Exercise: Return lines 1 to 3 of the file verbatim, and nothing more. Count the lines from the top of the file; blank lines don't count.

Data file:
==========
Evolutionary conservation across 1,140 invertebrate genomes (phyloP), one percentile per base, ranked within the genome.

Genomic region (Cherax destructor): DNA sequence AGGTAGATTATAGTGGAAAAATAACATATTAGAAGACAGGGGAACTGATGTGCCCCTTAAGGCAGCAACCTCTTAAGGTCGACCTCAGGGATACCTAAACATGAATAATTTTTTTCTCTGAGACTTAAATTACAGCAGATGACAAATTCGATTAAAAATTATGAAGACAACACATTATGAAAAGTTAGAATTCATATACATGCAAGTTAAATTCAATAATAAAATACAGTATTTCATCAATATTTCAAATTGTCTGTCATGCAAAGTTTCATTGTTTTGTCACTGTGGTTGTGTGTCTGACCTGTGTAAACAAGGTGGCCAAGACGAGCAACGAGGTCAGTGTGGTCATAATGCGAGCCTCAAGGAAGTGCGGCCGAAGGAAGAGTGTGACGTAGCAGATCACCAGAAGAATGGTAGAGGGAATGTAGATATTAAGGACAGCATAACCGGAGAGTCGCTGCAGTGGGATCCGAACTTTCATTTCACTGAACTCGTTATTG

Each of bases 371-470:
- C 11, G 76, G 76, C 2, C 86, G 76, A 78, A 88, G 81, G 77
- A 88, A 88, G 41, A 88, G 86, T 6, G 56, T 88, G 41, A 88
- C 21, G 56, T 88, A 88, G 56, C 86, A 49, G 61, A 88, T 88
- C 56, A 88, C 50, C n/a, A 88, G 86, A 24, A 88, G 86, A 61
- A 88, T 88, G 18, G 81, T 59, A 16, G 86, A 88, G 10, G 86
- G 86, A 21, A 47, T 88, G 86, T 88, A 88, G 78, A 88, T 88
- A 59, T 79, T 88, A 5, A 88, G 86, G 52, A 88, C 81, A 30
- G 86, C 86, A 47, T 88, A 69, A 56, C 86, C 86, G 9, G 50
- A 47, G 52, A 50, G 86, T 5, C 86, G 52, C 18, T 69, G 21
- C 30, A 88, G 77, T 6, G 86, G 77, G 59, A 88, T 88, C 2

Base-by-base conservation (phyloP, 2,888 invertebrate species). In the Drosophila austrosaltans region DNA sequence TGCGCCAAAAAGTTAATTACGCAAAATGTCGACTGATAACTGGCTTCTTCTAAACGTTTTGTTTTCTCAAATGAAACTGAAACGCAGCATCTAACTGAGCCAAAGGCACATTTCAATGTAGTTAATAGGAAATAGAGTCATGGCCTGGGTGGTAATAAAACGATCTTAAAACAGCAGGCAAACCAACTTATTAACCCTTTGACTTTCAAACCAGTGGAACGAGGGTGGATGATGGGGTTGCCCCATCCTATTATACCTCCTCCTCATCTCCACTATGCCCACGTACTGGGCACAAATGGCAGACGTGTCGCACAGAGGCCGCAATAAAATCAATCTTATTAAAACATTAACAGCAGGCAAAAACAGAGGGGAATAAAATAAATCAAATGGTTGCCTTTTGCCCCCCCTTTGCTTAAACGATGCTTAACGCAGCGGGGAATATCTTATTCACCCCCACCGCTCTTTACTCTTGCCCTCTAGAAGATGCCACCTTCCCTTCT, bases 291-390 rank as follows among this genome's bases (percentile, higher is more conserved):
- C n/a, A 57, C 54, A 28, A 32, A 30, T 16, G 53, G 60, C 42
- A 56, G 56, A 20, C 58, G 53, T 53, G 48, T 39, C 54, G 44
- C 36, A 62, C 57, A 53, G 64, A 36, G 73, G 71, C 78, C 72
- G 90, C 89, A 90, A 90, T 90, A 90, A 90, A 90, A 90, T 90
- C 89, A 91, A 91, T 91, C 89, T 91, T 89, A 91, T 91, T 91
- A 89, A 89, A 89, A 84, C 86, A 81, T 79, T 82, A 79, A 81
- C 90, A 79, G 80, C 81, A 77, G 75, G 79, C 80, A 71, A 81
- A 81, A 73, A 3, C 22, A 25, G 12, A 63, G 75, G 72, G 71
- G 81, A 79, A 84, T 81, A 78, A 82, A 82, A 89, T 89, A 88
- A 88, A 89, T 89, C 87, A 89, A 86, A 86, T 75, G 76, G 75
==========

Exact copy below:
Evolutionary conservation across 1,140 invertebrate genomes (phyloP), one percentile per base, ranked within the genome.

Genomic region (Cherax destructor): DNA sequence AGGTAGATTATAGTGGAAAAATAACATATTAGAAGACAGGGGAACTGATGTGCCCCTTAAGGCAGCAACCTCTTAAGGTCGACCTCAGGGATACCTAAACATGAATAATTTTTTTCTCTGAGACTTAAATTACAGCAGATGACAAATTCGATTAAAAATTATGAAGACAACACATTATGAAAAGTTAGAATTCATATACATGCAAGTTAAATTCAATAATAAAATACAGTATTTCATCAATATTTCAAATTGTCTGTCATGCAAAGTTTCATTGTTTTGTCACTGTGGTTGTGTGTCTGACCTGTGTAAACAAGGTGGCCAAGACGAGCAACGAGGTCAGTGTGGTCATAATGCGAGCCTCAAGGAAGTGCGGCCGAAGGAAGAGTGTGACGTAGCAGATCACCAGAAGAATGGTAGAGGGAATGTAGATATTAAGGACAGCATAACCGGAGAGTCGCTGCAGTGGGATCCGAACTTTCATTTCACTGAACTCGTTATTG

Each of bases 371-470: